Hawkeye #19

In Hawkeye #19 Clint Barton goes deaf after his encounter with The Clown, and this issue depicts his hearing loss by cutting out almost all the dialogue in scenes where Clint is the focal point. Empty word balloons indicate when people are talking (and occasionally reflect heightened emotion with the shape of the balloon), and panels of sign language show how Clint and his brother Barney are communicating, but they aren’t translated. In an issue where the script doesn’t make the dialogue explicitly clear for readers that don’t know American Sign Language, the visual elements need to do extra work to keep the audience engaged.  The most remarkable thing about this issue is how these ideas are conveyed in a challenging way that invites reader interpretation. The script stimulates the imagination by having the reader make connections by following visual cues and drawing conclusions based on their own personal opinions. People that know ASL will get more information from the artwork, but even then, there’s still plenty that is left open for interpretation thanks to the empty word balloons.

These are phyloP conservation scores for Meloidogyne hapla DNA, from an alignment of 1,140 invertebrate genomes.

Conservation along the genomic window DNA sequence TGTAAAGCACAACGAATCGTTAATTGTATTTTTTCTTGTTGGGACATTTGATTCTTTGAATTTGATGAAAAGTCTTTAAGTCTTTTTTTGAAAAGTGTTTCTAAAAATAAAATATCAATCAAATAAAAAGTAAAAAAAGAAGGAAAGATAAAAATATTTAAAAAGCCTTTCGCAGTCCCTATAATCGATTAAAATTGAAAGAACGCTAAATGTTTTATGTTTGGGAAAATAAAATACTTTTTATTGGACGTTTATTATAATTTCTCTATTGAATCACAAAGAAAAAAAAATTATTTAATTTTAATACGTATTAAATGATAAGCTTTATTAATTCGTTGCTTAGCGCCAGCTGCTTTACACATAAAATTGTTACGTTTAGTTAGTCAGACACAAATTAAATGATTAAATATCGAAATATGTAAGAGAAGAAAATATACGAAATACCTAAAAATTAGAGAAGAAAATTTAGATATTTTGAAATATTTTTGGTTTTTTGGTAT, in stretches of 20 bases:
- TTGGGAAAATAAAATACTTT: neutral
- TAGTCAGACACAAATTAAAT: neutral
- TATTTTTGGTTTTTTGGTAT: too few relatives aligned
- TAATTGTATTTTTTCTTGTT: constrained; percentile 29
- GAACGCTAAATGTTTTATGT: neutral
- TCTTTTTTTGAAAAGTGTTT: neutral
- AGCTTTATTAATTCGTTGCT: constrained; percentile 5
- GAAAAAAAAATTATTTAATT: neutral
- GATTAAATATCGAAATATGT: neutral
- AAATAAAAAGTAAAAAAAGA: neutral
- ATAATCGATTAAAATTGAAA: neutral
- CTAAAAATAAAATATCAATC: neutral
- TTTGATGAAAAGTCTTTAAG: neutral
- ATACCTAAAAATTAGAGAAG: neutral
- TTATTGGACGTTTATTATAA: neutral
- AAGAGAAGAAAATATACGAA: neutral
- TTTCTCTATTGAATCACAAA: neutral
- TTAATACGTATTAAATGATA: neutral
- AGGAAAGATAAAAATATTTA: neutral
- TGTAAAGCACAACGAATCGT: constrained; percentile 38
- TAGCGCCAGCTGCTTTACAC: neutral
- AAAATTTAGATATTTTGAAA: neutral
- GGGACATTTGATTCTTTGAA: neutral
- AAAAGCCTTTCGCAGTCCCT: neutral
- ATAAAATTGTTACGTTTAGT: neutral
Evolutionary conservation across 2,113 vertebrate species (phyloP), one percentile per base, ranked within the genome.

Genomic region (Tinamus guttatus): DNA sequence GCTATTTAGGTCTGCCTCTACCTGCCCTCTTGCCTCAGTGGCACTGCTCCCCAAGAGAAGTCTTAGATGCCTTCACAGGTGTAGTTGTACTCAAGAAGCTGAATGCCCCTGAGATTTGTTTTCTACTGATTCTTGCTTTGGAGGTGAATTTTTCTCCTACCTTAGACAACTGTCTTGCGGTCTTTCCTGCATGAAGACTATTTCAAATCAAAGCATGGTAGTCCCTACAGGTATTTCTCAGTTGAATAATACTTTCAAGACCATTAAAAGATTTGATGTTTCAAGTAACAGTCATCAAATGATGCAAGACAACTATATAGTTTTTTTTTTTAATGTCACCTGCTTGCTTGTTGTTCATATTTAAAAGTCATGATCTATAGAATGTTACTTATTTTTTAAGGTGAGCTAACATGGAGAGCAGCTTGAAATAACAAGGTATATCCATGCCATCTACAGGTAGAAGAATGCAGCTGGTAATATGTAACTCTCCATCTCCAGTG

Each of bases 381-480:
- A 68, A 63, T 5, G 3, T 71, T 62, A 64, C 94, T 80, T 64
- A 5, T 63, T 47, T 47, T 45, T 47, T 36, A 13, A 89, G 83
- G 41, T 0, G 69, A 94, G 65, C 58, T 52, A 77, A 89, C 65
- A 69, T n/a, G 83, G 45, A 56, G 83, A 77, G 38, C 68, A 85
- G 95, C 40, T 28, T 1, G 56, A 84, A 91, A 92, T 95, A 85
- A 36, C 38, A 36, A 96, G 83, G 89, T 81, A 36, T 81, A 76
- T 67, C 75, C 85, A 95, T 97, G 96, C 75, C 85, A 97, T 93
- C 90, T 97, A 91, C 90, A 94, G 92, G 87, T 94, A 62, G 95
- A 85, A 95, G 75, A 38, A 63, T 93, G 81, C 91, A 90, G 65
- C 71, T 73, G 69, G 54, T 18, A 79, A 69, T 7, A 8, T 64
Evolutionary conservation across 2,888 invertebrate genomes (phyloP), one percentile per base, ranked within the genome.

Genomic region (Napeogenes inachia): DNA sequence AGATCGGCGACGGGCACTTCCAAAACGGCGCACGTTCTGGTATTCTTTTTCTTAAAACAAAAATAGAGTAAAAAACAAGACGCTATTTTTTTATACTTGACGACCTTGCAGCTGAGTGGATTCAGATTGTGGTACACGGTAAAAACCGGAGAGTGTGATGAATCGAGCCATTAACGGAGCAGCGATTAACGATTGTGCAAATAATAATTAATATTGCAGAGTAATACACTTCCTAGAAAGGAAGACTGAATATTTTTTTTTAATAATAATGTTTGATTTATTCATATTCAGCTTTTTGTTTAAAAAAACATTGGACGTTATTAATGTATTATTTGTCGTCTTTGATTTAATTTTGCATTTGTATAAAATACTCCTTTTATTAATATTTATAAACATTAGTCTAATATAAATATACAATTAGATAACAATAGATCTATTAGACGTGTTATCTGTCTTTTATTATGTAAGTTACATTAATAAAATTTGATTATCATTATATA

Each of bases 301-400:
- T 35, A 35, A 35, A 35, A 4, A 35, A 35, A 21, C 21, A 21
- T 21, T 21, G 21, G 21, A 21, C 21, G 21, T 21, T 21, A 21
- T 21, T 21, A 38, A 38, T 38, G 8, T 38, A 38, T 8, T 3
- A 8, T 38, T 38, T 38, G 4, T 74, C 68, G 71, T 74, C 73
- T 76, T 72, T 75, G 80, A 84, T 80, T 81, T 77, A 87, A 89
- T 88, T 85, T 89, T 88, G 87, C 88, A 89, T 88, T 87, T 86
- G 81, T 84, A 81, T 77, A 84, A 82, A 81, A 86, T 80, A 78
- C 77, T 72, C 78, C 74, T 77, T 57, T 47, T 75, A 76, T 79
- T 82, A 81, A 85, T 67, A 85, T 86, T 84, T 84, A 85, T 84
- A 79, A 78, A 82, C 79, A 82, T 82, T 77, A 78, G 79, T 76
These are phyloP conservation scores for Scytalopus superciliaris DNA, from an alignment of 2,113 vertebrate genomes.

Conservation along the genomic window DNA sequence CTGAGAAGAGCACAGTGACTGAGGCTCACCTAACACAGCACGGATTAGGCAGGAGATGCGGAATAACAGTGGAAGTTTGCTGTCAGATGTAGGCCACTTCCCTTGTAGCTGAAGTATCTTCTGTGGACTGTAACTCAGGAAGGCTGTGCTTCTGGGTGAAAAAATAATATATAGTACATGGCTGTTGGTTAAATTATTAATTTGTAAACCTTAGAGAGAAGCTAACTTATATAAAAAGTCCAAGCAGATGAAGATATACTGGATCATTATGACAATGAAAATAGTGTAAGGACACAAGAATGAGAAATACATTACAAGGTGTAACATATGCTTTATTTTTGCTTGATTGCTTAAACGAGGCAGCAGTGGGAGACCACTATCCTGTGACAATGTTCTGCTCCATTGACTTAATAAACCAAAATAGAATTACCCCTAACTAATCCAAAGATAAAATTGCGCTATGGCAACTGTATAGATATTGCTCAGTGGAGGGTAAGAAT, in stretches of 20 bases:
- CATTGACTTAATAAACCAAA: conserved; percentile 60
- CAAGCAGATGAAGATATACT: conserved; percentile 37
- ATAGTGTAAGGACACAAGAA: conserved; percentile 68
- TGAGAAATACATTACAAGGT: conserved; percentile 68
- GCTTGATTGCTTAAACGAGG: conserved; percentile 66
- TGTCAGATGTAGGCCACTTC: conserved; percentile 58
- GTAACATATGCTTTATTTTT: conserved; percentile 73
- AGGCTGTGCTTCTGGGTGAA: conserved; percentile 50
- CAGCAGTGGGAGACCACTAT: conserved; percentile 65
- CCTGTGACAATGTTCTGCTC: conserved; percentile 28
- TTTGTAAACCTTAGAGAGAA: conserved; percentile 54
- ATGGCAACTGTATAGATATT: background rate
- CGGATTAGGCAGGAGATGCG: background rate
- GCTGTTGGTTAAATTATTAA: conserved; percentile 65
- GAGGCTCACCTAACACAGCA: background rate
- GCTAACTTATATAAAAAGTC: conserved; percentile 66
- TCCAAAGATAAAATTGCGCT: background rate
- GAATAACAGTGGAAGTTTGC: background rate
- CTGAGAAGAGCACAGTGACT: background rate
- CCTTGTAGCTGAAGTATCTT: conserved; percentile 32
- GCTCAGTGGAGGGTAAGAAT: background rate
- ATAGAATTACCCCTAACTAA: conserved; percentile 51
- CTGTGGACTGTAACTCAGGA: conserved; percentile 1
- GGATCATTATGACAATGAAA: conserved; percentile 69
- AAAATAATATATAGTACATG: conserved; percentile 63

I like that the script depicts a hero with a disability as it demonstrates that one does not need to be all powerful in order to save lives as it’s ones unique traits that adds to strengthen their character and add depth.  Clint Barton provides a role model for deaf children and teaches hearing children that those with disabilities are not lacking or less then those who fit society’s idea of normal and healthy.

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